Agenda item


To receive the report of the Licensing Officer.


Introduction and Procedure


The purpose of the meeting was to consider an application for the grant of a Temporary Event Notice for TL29926 The Quarry, land at the end of Hempshill Brook, access from Northaw Road East, Cuffley, Hertfordshire, EN6 4QZ. The committee report contained a Temporary Event Notice for a Jungle Mayhem event with sale of alcohol and regulated entertainment on 16 September 2023, 10:00 – 23:00 for up to 499 people.


The Licence Hearing was a result of the Licensing Authority receiving formal written relevant objections from the Environmental Health Team (Appendix C in the report) and Hertfordshire Police (Appendix D in the report) to the Temporary Event Notice within the 3 working day consultation period. The representations against the notice had been submitted under the Licensing Act 2003 on the statutory grounds of:

• Prevention of crime and disorder (Hertfordshire Police)

• Public safety (Hertfordshire Police)

• The prevention of public nuisance (Environmental Health)

• The protection of children from harm (Hertfordshire Police).


Documentary Evidence

The report of the Licensing Officer, the Temporary Event Notice application and supporting documents, along with written representations from the relevant authorities which had been previously circulated.


Report of the Licensing Officer

The Licensing Officer presented the report. The application was submitted by Mr Goutham Madhusoodhanan Menon for a Temporary Event Notice for a Jungle Mayhem event at TL29926 The Quarry, land at the end of Hempshill Brook, access from Northaw Road East, Cuffley, Hertfordshire, EN6 4QZ, with sale of alcohol and regulated entertainment on 16 September 2023, 10:00 – 23:00 for up to 499 people.


While the applicant had applied for the sale of alcohol and regulated entertainment between 10.00 am and 11.00 pm, he had stated in the Temporary Event Notice application form that live music was planned between 08:00 – 23:00.


The event site was a 25 acre space which included two fields separated by a fence with woodland running on top of the site. The event was to be held on a small grassland park surrounded by woods and farmland. The applicant intended to use 70% of the area, mainly to set up the stage and for stalls. There would be a small dancing floor. Parking spaces were available in Colesdale Farm. The applicant had said heavy surrounding systems would not be used and that a sound engineer would further control the system to avoid affecting the surroundings.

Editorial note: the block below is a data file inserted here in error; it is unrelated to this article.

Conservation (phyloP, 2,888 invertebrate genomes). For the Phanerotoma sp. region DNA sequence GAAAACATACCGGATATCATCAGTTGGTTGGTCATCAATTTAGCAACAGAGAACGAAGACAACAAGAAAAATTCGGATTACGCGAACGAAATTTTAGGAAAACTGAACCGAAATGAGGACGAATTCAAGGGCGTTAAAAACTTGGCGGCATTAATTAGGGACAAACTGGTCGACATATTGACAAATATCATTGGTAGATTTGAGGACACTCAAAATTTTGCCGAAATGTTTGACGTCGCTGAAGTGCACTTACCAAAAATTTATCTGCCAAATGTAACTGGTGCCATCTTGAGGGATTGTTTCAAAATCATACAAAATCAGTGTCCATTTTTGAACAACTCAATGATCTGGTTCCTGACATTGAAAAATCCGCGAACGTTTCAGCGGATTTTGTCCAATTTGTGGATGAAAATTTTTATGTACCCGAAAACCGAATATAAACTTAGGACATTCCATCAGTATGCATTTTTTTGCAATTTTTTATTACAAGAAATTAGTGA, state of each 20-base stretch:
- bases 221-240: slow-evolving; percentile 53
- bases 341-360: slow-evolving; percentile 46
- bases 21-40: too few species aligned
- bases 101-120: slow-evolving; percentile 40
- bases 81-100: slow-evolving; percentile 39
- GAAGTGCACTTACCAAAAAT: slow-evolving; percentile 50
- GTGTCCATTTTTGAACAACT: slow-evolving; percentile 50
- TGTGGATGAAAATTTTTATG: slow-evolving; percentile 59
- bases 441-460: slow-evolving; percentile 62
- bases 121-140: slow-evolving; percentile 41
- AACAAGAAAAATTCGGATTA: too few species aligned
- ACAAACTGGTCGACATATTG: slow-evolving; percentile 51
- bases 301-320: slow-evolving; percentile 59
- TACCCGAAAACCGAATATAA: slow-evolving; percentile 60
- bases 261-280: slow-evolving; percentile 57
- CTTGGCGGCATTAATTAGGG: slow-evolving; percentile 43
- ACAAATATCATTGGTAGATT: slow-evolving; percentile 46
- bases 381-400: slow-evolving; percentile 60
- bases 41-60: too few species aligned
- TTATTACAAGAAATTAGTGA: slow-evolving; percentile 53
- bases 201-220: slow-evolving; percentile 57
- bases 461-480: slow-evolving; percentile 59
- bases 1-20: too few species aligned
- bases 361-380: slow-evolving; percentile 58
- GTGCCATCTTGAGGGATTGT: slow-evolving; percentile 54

The event was organised by Psyclowns Limited, a company created by a group of graduates from India. The name of the event was Jungle Mayhem. The applicant had stated their aim was to connect like-minded people through music and build a community with harmony, with the intention of promoting Indian art and culture. It was intended that the event would bring together people and communities who shared a mutual passion for live electronic music. It would showcase live DJ sets that would explore different music genres including experimental trance, Indian trance and techno. The set up would be minimalist with a canopy-covered small stage that would include a small DJ booth. A full surround system and additional light systems would not be used in order to reduce noise nuisance; a light system with speakers would only be placed next to the DJ booth. The event was to be a night-long celebration of dance, music and people.


The premises user was in line with legislation by serving the Temporary Event Notice more than 10 working days before the planned event date.  The Temporary Event Notice was reviewed and processed as valid by the Licensing Authority. The notice was sent to Hertfordshire Police and the Council’s Environmental Health team. 


The applicant had been notified of the hearing and the objections from Environmental Health and Hertfordshire Police. The Licensing Team had not received a response from the applicant to the representations or the hearing. The applicant had been served a notice of the hearing by email and recorded delivery and had been advised that the hearing would determine the Temporary Event Notice. The Licensing Act 2003 (Hearings) Regulations 2005 Regulation 20 states that if a party who was not so indicated failed to attend or be represented at a hearing, the authority can hold a hearing in their absence.